Nursing home payments
Maintenance or treatment in a hospital includes maintenance or treatment in a nursing home. If you are paying the nursing home fees, you can get the tax relief - whether you are in the nursing home yourself or you are paying for another person to be there.
You can claim this relief at your highest rate of tax if the nursing home provides 24-hour on-site nursing care. This means that the amount of the fees you pay is deducted from the total amount of your income. This reduces the amount of your income that is taken into account for tax. Revenue provides examples of tax relief on nursing home expenses.
You can claim relief on the cost of employing a qualified nurse at home at the standard rate of 20%. See the Revenue website for more information on employing a qualified nurse in the home.
Child oncology patients and children with permanent disabilities
In the case of children receiving treatment for cancer (that is, child oncology patients) and children with permanent disabilities, you can claim tax relief on the following as health expenses:
Telephone: Where a child oncology patient or a child with a permanent disability is being treated at home, you can claim a flat rate payment to cover telephone rental and calls where those expenses are incurred for purposes directly connected with the treatment of the child.
Overnight accommodation: Tax relief is also allowable for parents or guardians of child oncology patients and children with permanent disabilities where the child needs to stay overnight in a hospital as part of their treatment and the parent or guardian is required to stay nearby. Relief is allowable on payments made to the hospital and/or hotel or bed-and-breakfast near the hospital for accommodation.
Travel: The cost incurred in travelling (unlimited journeys) to and from any hospital for:
- The patient and accompanying parents or guardians and
- Parents or guardians of the patient
Where such trips are shown to be essential to the treatment of the child. There is a mileage allowance if you use a private car.
Hygiene products and special clothing: Tax relief is also allowed for parents/guardians of child oncology patients and children with permanent disabilities for the cost of hygiene products and special clothing. This is subject to a maximum of €500 per year.
Tax relief is granted under specific headings in respect of certain expenses incurred by kidney patients. The amount of relief depends on where the patient receives care (for example, in hospital or at home).
Home dialysis and CAPD patients may claim tax relief on items such as electricity, telephone, laundry and travel expenses. Read more about kidney patients and tax relief on medical expenses here.
If you have health insurance, you can get tax relief on the premium you pay to an approved insurer.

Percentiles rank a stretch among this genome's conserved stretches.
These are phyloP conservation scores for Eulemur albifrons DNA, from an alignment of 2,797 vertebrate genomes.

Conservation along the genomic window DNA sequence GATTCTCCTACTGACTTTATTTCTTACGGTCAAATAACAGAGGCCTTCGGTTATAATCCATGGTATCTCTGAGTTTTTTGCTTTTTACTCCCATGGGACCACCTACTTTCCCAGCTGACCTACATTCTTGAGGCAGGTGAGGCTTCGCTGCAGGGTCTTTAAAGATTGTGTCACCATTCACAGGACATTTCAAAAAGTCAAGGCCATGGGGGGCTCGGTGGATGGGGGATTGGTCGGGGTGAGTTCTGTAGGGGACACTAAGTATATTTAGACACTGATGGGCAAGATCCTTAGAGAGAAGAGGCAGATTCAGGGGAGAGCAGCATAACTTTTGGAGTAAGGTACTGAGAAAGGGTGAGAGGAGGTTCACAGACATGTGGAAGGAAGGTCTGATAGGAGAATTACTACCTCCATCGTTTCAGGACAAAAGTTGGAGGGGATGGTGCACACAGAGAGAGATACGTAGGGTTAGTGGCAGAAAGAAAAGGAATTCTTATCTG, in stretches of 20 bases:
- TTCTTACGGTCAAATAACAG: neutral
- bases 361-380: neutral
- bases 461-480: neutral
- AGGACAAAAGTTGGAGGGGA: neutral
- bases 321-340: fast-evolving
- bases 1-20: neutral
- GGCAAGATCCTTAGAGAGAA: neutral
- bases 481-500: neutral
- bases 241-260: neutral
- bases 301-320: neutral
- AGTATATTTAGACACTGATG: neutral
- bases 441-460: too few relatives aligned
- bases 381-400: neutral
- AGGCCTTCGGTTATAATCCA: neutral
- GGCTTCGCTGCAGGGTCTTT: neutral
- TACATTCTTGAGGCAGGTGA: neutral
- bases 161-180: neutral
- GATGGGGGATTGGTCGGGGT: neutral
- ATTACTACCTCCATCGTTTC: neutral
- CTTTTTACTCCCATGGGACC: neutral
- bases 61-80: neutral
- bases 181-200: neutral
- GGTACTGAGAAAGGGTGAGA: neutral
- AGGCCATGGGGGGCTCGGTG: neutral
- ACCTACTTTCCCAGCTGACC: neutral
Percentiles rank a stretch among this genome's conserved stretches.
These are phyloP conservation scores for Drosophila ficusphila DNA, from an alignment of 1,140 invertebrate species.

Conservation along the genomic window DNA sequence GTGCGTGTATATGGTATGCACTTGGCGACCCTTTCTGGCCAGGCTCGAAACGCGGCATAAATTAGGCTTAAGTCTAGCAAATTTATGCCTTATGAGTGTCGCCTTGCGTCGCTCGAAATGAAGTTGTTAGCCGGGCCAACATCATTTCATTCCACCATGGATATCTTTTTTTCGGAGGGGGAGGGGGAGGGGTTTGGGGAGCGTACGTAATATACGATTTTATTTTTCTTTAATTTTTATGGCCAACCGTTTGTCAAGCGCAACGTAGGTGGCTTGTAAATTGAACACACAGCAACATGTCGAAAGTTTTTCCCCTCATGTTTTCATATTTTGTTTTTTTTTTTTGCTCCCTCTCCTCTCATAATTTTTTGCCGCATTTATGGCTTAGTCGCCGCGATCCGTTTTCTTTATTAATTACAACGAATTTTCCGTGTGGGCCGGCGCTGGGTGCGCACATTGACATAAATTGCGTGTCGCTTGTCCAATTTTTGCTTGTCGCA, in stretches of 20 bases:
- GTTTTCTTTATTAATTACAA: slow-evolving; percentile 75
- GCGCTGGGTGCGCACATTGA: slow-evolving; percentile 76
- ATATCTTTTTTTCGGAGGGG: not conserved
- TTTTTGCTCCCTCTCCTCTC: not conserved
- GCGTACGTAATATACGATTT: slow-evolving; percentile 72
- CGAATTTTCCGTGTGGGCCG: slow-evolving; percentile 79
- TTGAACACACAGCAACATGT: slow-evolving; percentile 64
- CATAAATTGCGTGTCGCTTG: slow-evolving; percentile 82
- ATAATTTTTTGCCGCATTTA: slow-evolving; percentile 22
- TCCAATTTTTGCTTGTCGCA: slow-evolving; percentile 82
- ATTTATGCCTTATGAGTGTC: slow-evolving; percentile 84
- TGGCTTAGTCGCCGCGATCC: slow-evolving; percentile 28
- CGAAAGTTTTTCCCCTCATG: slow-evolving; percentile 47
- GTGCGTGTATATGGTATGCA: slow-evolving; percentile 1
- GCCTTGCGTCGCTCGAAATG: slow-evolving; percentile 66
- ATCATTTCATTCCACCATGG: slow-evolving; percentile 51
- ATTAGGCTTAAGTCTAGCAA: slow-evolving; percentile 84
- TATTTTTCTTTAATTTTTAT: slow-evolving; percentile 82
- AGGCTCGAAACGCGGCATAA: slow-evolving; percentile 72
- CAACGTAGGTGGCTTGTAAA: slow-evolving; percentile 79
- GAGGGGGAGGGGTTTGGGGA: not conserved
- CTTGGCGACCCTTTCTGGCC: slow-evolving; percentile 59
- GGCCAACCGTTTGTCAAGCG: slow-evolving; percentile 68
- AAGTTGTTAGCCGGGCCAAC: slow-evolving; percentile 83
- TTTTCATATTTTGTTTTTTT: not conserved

You do not need to claim the relief – it is given as a reduction in the amount of the insurance premium you pay. This is known as Tax Relief at Source (TRS).
However, in some situations TRS does not apply, for example, where an employer pays the medical insurance premiums on behalf of an employee. This is treated as a Benefit in Kind and tax (PAYE, PRSI and USC) is due on the total amount. This means that the employee does not get the Tax Relief at Source on the insurance premium and so the employee can make a claim directly to Revenue. You can get examples of how tax relief is applied where medical insurance premiums are paid directly by employers on Revenue's website.
The relief is given at the rate of 20% of the cost, up to a maximum of €1,000 per adult and €500 per child. A child is someone under 21 years of age that a child premium has been paid for.
Tax relief on medical and health expenses is given at the standard rate of 20%.
However, tax relief on nursing home expenses can be claimed at your highest rate of tax. This means that the portion of your income which is taxable at your highest rate of tax is reduced.
How to apply
You do not need to do anything about tax relief for health insurance or long-term care insurance because the credits are granted automatically at source (TRS).
You must apply separately for medical expenses relief.
You can also claim medical expenses relief offline by completing a paper Form 12 (pdf), or a Form 12S (pdf) (a simplified version for routine tax returns) and returning it to your Revenue office. You can request a Form 12 or a Form 12S by calling Revenue at (01) 738 3675 and giving your name, your full postal address, your Personal Public Service (PPS) number and the number of forms you need. Alternatively, you can email these details to email@example.com.
You can only claim for medical expenses if you have receipts to prove your claim. Revenue's myAccount service includes a receipts tracker service which allows you to store your receipt details online. If you don't use this service, you must keep your medical receipts for six years because Revenue may investigate your claim.
A medical form MED2 (pdf) is a receipt to prove your dental expenses. Your dentist will normally have a supply of MED 2 forms and should complete it for you.
Relief is given by way of repayment at the end of the year. Since 1 January 2005, the time limit on claims for repayment of tax is four years.